Ever heard the expression “closing the barn door after the cows are out?” It basically means coming up with a solution that is too little, too late, to work. This happens even at the cultural level in that sometimes society recognizes that the way things have been done is in the long-run detrimental to itself, but the solutions to fix the problem are more-or-less doomed because other contingencies in place in the society make it impossible for the new contingencies to work properly. We behavior analysts might describe the too-late solution as a doomed, catch-up contingency.
A recent article titled, "Why Icelandic Dads Take Parental Leave and Japanese Dads Don’t" in The Atlantic described such a catch-up contingency in Japan, which has been struggling with a low birth rate for a couple of decades now. The article suggests that the government concluded that one reason for the low birth rate was that mothers were over-stressed by having almost all of the child-rearing responsibilities. This was the case because the fathers were always away working hard, long hours to make ends meet and ensure a secure financial future for the family. The government, therefore, implemented a parental leave policy that allows fathers to take time off from work with pay—a contingency designed to help the society catch up with the falling birth rate. This policy gained international attention recently when Japan’s Prime Minister for the Environment announced that, as a new father, he was going to do just that. To the government’s disappointment, the average Japanese father has not exactly jumped at this paternity leave opportunity. Why not? Because of the hidden, longer-term costs. These costs comprise other contingencies in the workplace like needing critical employees to get the work done and subtle social contingencies. The latter exists in many, many cultures, and strongly so in Japan. According to the article, taking time off to be with a child is not something necessarily admired, or maybe even accepted by older members (read “especially bosses”) of the society. The result is that few fathers partake of the “opportunity” allowed them by law and the birth rate continues to decline.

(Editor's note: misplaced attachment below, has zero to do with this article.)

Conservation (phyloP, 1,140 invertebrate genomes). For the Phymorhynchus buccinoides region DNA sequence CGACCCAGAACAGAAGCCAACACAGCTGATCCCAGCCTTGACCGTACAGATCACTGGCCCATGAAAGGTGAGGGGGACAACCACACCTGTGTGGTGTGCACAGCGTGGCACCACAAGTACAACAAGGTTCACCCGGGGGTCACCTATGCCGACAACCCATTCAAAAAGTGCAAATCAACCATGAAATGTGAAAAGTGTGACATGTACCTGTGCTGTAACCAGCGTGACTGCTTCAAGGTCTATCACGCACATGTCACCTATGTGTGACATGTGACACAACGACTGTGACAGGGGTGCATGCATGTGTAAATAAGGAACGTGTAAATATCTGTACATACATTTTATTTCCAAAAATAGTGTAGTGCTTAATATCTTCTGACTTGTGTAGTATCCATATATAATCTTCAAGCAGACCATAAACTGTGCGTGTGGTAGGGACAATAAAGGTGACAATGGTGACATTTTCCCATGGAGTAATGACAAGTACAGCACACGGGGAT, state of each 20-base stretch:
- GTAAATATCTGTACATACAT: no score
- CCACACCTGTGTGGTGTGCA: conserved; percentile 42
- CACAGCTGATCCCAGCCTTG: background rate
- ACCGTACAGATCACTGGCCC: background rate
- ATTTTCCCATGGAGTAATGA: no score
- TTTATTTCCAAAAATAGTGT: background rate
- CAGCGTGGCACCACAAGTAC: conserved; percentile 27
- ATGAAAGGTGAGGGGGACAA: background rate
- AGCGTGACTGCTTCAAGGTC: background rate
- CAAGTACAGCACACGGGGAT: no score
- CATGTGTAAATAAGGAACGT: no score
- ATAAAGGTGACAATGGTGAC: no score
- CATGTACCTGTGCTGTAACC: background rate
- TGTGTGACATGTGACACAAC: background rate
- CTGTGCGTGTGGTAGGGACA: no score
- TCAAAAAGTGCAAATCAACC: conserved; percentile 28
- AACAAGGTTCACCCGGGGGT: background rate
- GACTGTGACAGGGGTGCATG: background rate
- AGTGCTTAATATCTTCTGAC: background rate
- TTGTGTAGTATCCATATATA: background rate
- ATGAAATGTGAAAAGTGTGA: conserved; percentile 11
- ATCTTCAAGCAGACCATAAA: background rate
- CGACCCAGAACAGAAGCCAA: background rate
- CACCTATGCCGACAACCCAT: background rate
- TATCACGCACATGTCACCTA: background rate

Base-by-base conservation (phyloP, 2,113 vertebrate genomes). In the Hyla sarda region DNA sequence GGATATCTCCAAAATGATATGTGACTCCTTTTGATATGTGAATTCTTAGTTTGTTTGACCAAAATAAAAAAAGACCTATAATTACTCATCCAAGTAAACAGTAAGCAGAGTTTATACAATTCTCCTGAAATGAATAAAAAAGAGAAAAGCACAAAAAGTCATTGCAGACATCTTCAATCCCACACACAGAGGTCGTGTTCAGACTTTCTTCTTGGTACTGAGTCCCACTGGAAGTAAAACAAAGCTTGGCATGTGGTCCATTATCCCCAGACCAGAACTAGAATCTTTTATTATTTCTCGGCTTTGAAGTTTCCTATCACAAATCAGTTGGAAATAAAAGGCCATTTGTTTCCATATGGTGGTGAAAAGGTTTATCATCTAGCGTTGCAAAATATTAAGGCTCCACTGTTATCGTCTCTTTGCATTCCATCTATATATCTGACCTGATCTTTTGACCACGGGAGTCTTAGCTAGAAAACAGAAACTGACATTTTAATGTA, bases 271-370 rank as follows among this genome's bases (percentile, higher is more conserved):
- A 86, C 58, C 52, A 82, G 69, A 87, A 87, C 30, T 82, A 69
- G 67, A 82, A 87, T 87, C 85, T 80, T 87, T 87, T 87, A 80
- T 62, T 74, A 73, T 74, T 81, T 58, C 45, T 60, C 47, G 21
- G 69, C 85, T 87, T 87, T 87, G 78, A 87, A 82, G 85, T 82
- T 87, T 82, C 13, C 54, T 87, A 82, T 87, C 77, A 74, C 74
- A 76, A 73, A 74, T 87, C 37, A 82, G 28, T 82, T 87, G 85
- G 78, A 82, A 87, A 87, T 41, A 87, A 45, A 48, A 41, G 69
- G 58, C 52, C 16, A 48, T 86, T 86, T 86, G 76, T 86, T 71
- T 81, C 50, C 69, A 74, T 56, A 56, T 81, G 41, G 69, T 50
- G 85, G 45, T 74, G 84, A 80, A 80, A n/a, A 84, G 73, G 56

The Japanese paternity leave policy is a classic example of the difference between a structural rule and its functional effect on behavior when that rule is put in competition with naturally occurring contingencies that control and call for other behavior patterns. Take the paternity leave and risk being demoted or, more subtly, discriminated against. New mothers around the world already are too familiar with this double bind when they try and “have it all” by taking long maternity leaves. I hasten to add that many organizations do adhere to fair rules concerning maternity/paternity leave, to the credit of the organization and the great benefit to new mothers and fathers. Many others, however, don’t. And when the broader society itself is squeamish about such leave policies, as the author of the Atlantic piece suggests is the case in Japan, then, to the surprise of no behavior analyst, the policy does not have the targeted effect. This all points to the need for anyone in the position of setting policies and procedures aimed to change an individual’s behavior to look beyond the contingencies operating on the individual: take the leave; enjoy being a new father; ease Mom’s burden; feel good about yourself. The behavior must be placed in a broader cultural or systems context to understand what else must be implemented at these latter levels for the structural solution to have the desired functional effect. Otherwise, one might as well just leave the barn door open and not bother with creating an “opportunity” that really is not an opportunity.